TOURISM businesses are set to benefit from a massive surge in ‘staycation’ spending, a report suggests.

Barclays says expenditure from domestic tourists in the south west will rise by 26 per cent to more than £13.2bn by 2017.

The research suggests domestic tourism will be fuelled by continuing pressure on the cost of living, with many consumers shunning overseas travel.

Martin French, Barclays’ head of large corporate banking in the south west, said: “The economy is improving and confidence is certainly growing, and while this will lead to a gradual rise in the number of consumers looking to holiday abroad again, it is unlikely to precipitate a return to the holidaying habits we were seeing prior to the downturn.”

Barclays, which commissioned the research for its retail and hospitality-and-leisure sector teams, expects pubs and restaurants to be the biggest beneficiaries, with spending expected to rise by 28 per cent to £4.2bn regionally. Hotels and B&Bs could see domestic spending rise by 27 per cent to £2.7bn.

Samantha Richardson, director of the National Coastal Tourism Academy in Bournemouth, said: “A number of reports issued over the last few months support the Barclay’s research.

“Tourism is one of the few sectors to grow during the recession and there is common agreement that this will continue – the extent of that growth, though, is much debated.”

She added: “Bournemouth is well placed to capitalise on the trend towards ‘staycations’ showing growth over the last few years.”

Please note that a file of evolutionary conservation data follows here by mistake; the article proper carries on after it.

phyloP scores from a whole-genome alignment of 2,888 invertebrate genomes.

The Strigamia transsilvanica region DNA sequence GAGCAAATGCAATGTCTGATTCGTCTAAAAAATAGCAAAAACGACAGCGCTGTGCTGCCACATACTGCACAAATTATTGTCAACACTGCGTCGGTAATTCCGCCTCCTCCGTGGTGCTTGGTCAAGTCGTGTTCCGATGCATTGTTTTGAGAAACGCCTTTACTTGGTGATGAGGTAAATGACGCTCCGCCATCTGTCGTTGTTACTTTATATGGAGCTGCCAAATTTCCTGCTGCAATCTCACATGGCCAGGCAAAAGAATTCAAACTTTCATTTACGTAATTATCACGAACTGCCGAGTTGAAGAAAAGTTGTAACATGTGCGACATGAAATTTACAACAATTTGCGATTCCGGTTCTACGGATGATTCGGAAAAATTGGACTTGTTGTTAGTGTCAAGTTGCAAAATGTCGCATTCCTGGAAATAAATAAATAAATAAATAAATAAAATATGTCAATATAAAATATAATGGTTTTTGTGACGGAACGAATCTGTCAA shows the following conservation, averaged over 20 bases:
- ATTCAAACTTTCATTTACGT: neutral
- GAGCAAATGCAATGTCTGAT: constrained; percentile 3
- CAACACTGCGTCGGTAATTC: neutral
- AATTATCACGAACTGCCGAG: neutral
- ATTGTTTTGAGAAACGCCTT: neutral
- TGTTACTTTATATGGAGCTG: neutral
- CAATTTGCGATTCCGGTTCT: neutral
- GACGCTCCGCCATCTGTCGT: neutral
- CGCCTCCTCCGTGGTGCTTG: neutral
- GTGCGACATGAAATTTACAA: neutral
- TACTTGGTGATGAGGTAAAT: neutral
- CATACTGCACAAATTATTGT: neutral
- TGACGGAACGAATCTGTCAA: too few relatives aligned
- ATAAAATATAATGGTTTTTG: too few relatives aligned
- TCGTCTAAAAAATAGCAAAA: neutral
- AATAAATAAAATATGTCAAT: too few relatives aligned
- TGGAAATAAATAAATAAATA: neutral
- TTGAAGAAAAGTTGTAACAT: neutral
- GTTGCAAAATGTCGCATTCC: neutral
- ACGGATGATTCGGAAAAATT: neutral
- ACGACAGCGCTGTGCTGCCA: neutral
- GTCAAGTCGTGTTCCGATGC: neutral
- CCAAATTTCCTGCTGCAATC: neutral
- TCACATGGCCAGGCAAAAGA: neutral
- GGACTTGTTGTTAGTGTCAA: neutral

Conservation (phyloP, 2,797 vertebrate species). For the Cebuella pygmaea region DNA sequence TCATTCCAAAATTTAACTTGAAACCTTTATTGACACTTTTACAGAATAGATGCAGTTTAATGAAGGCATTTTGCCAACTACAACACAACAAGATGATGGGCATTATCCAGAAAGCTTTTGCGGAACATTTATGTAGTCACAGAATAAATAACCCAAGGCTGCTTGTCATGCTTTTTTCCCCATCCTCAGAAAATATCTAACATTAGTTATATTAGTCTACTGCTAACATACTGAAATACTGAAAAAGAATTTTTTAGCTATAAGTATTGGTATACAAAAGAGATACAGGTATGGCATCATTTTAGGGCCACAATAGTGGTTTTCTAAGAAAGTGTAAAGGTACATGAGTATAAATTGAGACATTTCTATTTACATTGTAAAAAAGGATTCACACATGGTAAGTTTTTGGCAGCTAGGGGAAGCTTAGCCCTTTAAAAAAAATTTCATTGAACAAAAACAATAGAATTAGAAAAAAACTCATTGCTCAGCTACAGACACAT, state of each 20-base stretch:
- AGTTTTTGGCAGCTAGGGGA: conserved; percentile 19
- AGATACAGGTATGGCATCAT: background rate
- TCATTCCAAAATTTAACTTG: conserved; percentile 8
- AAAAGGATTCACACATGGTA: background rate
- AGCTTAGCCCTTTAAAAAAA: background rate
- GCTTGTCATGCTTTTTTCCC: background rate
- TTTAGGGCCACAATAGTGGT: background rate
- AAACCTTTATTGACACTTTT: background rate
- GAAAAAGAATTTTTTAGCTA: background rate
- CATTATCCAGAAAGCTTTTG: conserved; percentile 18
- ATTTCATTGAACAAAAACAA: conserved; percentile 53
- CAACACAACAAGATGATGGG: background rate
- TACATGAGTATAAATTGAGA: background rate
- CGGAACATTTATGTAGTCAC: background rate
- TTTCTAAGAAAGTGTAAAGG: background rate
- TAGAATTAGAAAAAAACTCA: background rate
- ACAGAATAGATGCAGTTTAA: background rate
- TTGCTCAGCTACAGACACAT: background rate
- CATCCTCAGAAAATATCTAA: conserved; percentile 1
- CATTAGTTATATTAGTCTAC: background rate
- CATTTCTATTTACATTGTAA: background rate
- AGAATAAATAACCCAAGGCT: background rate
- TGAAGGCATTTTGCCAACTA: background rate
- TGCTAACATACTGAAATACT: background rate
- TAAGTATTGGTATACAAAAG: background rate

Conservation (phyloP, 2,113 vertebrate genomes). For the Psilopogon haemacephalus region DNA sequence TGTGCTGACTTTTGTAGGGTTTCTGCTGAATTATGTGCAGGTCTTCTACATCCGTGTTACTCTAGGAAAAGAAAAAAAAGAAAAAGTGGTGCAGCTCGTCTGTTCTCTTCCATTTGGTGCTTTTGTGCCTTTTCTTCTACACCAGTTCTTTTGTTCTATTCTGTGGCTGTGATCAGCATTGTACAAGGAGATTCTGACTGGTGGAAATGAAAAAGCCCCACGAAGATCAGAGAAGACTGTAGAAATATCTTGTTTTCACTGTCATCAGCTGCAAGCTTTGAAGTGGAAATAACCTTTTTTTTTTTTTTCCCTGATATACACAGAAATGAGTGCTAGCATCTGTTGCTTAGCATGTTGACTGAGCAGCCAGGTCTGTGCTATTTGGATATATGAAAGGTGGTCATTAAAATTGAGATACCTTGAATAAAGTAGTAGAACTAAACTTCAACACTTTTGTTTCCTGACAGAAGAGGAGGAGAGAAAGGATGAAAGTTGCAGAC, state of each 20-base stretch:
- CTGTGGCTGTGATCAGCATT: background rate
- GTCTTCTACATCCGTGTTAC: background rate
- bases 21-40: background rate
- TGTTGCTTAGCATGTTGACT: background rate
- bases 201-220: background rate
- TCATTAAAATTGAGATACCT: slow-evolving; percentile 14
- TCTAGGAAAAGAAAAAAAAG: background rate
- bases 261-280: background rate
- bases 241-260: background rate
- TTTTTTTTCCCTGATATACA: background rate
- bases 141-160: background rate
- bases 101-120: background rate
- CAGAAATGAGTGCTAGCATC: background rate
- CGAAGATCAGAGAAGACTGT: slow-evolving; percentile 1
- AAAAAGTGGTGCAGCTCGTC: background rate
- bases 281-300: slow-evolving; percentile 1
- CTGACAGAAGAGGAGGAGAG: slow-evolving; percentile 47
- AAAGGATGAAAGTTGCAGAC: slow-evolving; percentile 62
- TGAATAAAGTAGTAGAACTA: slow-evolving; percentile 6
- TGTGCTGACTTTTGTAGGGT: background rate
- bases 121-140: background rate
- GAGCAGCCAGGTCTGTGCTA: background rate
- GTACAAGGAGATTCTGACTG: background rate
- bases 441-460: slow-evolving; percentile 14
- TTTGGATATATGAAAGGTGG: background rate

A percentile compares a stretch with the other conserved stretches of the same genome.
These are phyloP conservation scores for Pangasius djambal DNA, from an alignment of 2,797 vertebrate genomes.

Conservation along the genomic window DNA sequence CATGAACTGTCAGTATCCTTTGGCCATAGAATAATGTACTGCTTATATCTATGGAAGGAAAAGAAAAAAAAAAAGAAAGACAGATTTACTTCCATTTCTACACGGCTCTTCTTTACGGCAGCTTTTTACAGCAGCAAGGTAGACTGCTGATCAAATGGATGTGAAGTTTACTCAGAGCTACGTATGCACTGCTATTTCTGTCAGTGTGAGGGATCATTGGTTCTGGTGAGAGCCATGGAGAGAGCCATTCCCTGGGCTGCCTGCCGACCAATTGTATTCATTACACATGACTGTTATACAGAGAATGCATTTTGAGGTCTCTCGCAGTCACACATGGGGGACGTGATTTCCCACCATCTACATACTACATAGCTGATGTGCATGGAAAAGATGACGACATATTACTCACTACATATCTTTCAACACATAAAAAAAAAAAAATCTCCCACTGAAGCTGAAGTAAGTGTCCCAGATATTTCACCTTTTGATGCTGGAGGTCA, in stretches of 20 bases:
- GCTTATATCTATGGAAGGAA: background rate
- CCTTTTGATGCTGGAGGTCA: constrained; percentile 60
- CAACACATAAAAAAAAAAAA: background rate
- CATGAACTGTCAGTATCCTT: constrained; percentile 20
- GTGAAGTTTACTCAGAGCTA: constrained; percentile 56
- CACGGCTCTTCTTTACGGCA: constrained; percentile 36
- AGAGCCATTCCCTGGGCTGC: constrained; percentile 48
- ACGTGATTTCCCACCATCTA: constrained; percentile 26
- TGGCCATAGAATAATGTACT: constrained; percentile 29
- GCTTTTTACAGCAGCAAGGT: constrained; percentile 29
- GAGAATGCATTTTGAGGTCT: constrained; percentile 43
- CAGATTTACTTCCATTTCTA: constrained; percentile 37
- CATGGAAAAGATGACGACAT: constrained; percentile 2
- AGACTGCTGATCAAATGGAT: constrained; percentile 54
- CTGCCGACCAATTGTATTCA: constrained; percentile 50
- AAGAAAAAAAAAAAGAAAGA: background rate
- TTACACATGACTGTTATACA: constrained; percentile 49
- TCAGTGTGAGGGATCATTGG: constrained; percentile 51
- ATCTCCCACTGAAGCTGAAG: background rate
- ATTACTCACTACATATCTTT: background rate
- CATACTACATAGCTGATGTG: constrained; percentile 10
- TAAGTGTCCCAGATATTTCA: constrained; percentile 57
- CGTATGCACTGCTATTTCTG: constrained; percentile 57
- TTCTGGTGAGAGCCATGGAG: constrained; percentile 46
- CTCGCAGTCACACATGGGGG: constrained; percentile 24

Robin Barker, organiser of the Dorset Tourism Awards, said: “It’s always good to see predictions of underlying growth, but no tourism business should rest on its laurels and assume that growth will automatically result in more business for themselves. Tourism is far too dynamic a sector for that to happen, with numerous short and long-term impacts that businesses need to plan and be prepared for.

“The storms earlier this year and resulting media coverage should remind everyone of that.”

He pointed out that the pound was currently at its strongest position against the euro and the dollar for years.

“There are also all kinds of external threats such as Michael Gove’s clamp-down on family holidays in term time, pessim-istic weather fore-casts and the World Cup, all of which should be considered as part of a tourism business’s marketing plans,” he said.

“In parallel there are fantastic opportunities – our ever-improving food and drink offering, the greatest range of attractions in the world, digital communications and outstanding quality, which should be built on.”

He said it was important to “carry on investing in quality infrastructure, staff, and market-ing”.